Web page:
Nearer the last 30 minutes of the lesson, I finally got to the coursebook and we started the unit.  We looked at vocabulary related to artists, museums, and music – determine the odd one out activity – and then we looked at question and answer links.  The learner managed to complete the activity.  We decided to pass the discussion activity due to the extensive conversation which took place earlier so we decided to agree some homework for the week.  We both jotted down some ideas and I reminded myself what the learner had mentioned nearer the start of the lesson, that he was planning to visit London this coming weekend.  So, I told the learner to visit the Trip Advisor website and plan their own weekend using this site.  The learner agreed and then I said, to enhance this try to write down your plans by hand or computer and then give it to me in a few days.  Again the learner agreed.  The learner then said that he wanted to present his “Weekend Plans” to practice his speaking activity.  I said that this was a wonderful idea.  We packed our things up and I finally asked the learner whether they would like to focus more on the coursebook, do much of the same today or do something different the following day.  The student said that he was happy to practice speaking and was content with his grammar but would also like to focus on listening and he tried to explain a Spanish joke in English and wrote down it on the whiteboard: “I have a brick in my ear“.  I am incredibly pleased the learner was keen to share some humour but I would have taught him the expression “speaking to a brick wall“, but I had no time left – something to consider for tomorrow.

It seems to me that Dogme-esque moments are more common and practical when teaching one-to-one and teachers are able to react, focus on a point or save for a later time.  I found myself during the lesson noting down language, sharing experiences, grasping threads of conversation to exploit and scaffolding language on the whiteboard.  It was wonderful experience and it was so nice to be able to guide the conversation where I wanted it to go.  I have been thinking more and more about recording my classroom interaction with the learners to share with readers and perhaps see the moments that I am able to exploit situations so that the teaching can be guided down to another area.  What do you think?  Would you like to see more language teaching clips on ELT Experiences?  Have you ever recorded your learners with a video recorder?  Would you give me any advice?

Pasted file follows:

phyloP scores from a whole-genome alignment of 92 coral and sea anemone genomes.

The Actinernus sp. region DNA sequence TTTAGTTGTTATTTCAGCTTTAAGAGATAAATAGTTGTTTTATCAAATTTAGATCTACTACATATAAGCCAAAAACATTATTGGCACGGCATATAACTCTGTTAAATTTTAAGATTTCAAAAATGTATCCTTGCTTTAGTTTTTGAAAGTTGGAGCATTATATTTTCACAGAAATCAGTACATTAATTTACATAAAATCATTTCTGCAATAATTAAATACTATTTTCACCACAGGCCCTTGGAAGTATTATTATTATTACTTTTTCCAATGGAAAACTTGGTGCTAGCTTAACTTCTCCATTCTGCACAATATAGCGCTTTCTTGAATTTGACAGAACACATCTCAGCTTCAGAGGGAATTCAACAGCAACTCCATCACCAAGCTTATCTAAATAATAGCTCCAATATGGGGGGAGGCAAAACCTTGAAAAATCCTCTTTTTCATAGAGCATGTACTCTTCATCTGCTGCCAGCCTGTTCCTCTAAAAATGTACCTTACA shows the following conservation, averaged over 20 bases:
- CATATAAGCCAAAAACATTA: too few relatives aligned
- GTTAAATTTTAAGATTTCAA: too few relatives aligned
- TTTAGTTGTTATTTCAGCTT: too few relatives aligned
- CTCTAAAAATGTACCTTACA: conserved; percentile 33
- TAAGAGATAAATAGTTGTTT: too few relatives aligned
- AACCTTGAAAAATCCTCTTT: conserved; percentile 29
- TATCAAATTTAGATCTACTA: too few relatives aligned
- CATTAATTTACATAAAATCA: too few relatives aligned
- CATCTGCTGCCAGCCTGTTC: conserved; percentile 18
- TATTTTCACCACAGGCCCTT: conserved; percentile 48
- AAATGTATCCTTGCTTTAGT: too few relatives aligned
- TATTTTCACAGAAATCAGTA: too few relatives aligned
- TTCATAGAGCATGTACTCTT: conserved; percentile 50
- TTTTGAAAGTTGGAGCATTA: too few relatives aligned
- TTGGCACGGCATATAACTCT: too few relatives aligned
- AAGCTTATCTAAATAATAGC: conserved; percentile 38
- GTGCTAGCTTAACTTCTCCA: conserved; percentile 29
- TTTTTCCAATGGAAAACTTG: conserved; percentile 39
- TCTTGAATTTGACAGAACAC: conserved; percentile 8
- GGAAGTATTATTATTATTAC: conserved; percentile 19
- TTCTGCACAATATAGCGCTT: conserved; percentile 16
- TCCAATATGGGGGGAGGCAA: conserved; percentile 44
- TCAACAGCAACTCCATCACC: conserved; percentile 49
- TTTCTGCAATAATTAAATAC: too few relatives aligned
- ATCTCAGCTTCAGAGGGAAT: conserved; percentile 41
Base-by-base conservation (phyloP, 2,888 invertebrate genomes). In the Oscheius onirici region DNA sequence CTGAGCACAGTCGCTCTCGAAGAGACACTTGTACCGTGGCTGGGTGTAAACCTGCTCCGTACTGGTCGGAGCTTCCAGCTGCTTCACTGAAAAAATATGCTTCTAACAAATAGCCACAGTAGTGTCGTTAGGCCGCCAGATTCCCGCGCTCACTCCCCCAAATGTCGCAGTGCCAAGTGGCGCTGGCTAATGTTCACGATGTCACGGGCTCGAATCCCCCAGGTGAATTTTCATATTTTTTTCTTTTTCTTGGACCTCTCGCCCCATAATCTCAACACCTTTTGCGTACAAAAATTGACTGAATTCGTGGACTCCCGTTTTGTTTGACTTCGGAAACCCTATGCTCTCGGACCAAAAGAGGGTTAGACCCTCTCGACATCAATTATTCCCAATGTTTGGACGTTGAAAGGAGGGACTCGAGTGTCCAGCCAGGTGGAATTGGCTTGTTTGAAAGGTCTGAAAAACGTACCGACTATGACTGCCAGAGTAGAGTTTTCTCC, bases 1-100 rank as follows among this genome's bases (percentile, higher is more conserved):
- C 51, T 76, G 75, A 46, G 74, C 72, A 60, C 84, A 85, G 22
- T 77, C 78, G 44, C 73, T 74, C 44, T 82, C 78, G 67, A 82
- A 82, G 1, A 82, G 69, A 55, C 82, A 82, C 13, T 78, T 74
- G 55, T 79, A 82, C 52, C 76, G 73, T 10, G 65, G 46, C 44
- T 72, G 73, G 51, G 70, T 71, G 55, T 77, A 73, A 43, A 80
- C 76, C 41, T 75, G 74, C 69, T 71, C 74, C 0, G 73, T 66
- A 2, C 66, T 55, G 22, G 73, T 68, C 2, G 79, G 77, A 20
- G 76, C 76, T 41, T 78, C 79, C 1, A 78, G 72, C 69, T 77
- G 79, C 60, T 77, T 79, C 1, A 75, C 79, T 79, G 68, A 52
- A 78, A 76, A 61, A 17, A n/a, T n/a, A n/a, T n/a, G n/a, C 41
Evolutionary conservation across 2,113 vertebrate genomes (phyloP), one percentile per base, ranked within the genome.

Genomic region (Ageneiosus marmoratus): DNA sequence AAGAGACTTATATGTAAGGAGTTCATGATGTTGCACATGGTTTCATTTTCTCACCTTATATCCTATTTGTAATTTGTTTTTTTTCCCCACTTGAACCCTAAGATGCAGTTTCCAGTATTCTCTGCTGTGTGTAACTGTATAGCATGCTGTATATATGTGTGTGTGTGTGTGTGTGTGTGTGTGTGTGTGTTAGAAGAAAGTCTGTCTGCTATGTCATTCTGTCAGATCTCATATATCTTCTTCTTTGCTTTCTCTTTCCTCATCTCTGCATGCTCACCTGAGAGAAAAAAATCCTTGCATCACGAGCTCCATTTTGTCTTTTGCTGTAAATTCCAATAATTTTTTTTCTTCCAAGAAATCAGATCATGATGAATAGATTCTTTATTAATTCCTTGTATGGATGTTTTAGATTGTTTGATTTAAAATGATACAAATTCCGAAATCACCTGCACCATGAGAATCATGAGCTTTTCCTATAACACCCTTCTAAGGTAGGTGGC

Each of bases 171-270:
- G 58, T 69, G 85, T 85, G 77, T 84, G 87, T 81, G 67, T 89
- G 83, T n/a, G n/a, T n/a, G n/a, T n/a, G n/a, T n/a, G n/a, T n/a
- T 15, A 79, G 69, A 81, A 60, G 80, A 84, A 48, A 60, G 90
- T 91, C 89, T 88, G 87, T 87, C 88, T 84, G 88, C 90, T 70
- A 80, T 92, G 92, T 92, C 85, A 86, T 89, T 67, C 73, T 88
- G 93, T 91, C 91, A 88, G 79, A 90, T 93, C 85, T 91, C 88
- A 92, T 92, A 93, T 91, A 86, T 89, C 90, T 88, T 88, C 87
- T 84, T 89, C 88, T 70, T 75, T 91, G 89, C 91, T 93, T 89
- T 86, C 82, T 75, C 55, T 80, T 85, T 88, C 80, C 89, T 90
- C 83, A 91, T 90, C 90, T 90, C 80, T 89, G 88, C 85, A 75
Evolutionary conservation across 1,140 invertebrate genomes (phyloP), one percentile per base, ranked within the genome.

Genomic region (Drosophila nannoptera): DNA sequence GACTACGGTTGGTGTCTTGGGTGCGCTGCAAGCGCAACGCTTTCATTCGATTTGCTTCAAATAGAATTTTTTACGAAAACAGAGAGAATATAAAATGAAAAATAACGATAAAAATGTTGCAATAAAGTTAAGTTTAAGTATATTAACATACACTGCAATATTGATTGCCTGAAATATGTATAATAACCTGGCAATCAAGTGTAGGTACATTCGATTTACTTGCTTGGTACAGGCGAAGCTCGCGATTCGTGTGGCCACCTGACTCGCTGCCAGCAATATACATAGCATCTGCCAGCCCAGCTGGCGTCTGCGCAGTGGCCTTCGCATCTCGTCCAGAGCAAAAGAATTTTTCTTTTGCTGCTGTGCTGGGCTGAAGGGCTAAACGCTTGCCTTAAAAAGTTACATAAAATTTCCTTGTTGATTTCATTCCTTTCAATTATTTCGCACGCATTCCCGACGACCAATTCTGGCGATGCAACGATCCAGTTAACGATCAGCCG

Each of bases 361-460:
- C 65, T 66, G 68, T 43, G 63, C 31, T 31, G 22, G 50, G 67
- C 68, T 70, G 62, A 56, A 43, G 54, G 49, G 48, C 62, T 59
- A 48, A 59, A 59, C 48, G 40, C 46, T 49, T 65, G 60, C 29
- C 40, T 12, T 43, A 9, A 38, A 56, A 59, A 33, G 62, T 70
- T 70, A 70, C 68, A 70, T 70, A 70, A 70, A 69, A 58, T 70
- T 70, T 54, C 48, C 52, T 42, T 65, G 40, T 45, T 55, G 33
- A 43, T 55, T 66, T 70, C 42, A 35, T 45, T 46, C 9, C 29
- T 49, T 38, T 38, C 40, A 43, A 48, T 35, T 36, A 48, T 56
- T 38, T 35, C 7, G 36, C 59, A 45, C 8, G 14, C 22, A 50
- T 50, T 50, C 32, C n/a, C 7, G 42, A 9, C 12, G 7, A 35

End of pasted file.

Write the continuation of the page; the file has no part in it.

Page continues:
0 thoughts on “Dogme One-to-One: “Weekend Plans””

  1. I’m always interested in seeing others teach, so watching recordings is great. I think when it comes to recording there is always going to be a tendency to act unnaturally because the camera is there, for both the teacher and students. So I would suggest having the camera in the class for a few lessons before you want to actually start recording so that everyone can get used to it. Sandy Millin also wrote about her experiences taping her classes here http://sandymillin.wordpress.com/2013/01/19/watching-myself-teach/ if you haven’t seen it already.

  2. I think it’s great to record a lesson. You can see how you (and your students) behave which is great if you’re looking to improve yourself. Not to mention that others can watch you and get some tips or ideas out of it. But I do have to agree with David Harbinson; it can cause awkwardness so it’s important that you ask for consent first. I remember a teacher who wanted to film us without asking first which caused a lot of discomfort in our class. But i’d say; if you’re students are all for it, why not do it?